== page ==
watervole: (Poi)
Feeling tired from too much travel - been visiting friends and family over the last few days.

Had just managed to work out my poi routine for the Discworld maskerade - a fairly complicated one using scarf poi and a newly learnt figure called a 'fountain'.  Took me a week and a half to 'get' the fountain, and to do the whole routine without twisting the scarves.

Managed to leave the bag containing poi, cross-stitch and the book I'm reading (my 'on voyage' bag) on the train coming home.  A couple of phone calls elicited the information that the bag (if it's been found) will be in Bournemouth until Thursday (before being taken to Waterloo), but of course, in this day and age, you cannot phone a station.  Great efforts are made to ensure you have no number to phone.  A friend of my son's in Bournemouth did a quick check, but lost property closes at 6pm.

Will have to try again tomorrow, but am feeling frustrated.  If I can't get those poi back, I'll have to re-learn the routine all over (different sets of poi move very differently) and I don't know if I have the time before the convention.
watervole: (Poi)
I'm checking over some of my collection of poi, prior to running the poi workshop at Year of the Teledu (you are all coming, aren't you?).  One of them didn't have a proper adjustment for people with different length arms - most poi are easy to adjust.

I needed a sliding knot and all my poi use what appears to be the same knot, so I looked up 'poi knot' on Google with a total lack of success.

I looked at the knot more closely.  It had an odd familiarity...

I went and looked in one of my book collection.  Sure enough, it was a taut line hitch and there was the perfect diagram on how to tie it.

Which book was it?  Well, erm, I'm also helping with the bondage workshop at Teledu...
watervole: (Poi)
I found this one easier than the reverse weave, but that's probably because I spent several weeks last summer learning some moves whose components fit into the hip reel very easily.

It'll take a few days to get it smooth, but I can do the basic action.

Managed to whack myself on the head a couple of times while practising the reverse weave - there's a reason why I use my fluffy ball poi for learning...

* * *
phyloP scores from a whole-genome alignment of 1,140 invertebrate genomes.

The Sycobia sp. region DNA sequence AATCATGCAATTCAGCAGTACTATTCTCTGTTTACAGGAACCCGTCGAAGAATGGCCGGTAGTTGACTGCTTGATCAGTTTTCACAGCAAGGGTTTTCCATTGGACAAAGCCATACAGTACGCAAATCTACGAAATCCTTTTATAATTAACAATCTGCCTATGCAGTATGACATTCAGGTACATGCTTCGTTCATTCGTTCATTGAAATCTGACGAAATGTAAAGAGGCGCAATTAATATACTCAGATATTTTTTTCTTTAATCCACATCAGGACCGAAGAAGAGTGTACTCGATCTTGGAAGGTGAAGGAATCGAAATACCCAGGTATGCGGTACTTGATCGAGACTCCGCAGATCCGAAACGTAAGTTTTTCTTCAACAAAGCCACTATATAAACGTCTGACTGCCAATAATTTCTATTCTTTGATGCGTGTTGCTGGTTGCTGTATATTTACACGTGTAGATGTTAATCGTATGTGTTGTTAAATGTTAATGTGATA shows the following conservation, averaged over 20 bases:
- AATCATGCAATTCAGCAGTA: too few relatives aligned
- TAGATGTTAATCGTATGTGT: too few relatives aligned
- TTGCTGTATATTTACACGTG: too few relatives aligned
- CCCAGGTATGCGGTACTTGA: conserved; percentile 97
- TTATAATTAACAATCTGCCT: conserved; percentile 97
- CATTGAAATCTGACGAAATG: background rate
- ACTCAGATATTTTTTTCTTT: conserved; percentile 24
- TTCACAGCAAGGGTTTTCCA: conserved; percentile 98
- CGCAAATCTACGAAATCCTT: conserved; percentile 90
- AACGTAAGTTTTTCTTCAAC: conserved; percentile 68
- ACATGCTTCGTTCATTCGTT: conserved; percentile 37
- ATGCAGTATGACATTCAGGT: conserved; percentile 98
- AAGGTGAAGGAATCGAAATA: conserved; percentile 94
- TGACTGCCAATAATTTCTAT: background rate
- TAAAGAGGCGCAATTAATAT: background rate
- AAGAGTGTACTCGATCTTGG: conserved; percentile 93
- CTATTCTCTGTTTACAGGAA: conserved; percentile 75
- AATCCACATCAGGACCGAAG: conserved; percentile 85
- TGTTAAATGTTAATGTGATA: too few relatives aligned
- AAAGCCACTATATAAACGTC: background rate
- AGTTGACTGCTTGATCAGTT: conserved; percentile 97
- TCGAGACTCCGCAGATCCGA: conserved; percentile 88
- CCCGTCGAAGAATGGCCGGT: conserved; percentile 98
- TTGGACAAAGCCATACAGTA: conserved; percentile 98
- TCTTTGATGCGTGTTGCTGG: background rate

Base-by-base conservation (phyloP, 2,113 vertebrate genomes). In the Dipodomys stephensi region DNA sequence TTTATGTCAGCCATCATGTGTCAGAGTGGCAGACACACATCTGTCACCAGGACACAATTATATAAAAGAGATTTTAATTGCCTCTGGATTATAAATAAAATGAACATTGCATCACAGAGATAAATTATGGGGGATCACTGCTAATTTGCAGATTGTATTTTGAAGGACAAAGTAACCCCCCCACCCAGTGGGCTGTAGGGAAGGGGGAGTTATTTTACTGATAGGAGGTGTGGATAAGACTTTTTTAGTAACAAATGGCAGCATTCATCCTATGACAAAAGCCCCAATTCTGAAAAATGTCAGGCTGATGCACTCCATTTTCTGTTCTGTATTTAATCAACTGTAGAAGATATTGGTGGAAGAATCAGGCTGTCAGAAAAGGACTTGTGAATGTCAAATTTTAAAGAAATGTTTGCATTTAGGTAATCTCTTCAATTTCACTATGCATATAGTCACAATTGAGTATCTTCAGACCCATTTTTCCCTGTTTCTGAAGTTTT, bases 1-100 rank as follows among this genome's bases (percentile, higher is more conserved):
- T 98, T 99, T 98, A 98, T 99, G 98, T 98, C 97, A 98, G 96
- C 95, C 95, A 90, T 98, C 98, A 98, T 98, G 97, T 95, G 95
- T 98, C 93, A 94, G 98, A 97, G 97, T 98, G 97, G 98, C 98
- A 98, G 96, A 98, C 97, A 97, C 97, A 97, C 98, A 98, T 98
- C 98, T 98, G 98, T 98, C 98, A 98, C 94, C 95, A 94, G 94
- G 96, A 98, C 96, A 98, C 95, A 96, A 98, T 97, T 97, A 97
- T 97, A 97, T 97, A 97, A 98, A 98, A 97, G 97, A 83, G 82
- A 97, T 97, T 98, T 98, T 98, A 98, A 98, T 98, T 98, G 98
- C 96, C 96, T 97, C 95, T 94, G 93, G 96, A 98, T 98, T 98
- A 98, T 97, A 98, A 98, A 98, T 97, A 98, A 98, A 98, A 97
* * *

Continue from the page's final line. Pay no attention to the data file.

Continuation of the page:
watervole: (Poi)
It's taken me three days, but I can now do a backwards weave!

It isn't elegant, but the poi are at least moving in the right direction.

The real test will be if I can still do it tomorrow...

Here's what it looks like and how to do it - though I'm pleased to say that I worked out how to do it without having to look it up.
watervole: (Poi)
If you stop doing poi, becasue it's been winter and there isn't room to practice indoors, then it's amazing how long it can take you to catch up again. I've been relearning my tricks one by one the last couple of weeks and I've finally hit the point where I stopped last year. I can do 'chasing the sun' once more. It's a trick that involves swinging both poi clockwise in front of you and then both of them behind you going the same way. Unless you get the timing exactly right, the strings tangle very quickly.

Poi are good for stress. You have to concentrate hard on the balls, as the moment you don't, you get whacked by a fast-flying poi. (Women have one serious advantage when it comes to doing poi. Getting whacked by a ball in the balls is seriously painful - or so I'm told by [livejournal.com profile] exalted_mugwump...
watervole: (Default)
A couple of my friends have asked me what poi are.

Essentially, they're rubber balls on the end of pieces of string, usually with streamers or similar on the balls. They originate from a Maori tradition where they were used as hand-eye training for warriors.

I've put a couple of links here to sites where there's a few video animations. This is the trick I'm currently trying to master http://www.bearclawmfg.com/cbt/3LeftSweepBack.htm
and this is the one [livejournal.com profile] alexmc showed me at the Beeblebears Picnic. http://www.homeofpoi.com/lessons/poi_lessons.php/poi/12

I find poi useful when I want to relax mentally, and they also seem to be a useful form of wrist/shoulder exercise. I was afraid that they'd set off the trouble, but if anything, I think they're helping it.

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Judith Proctor

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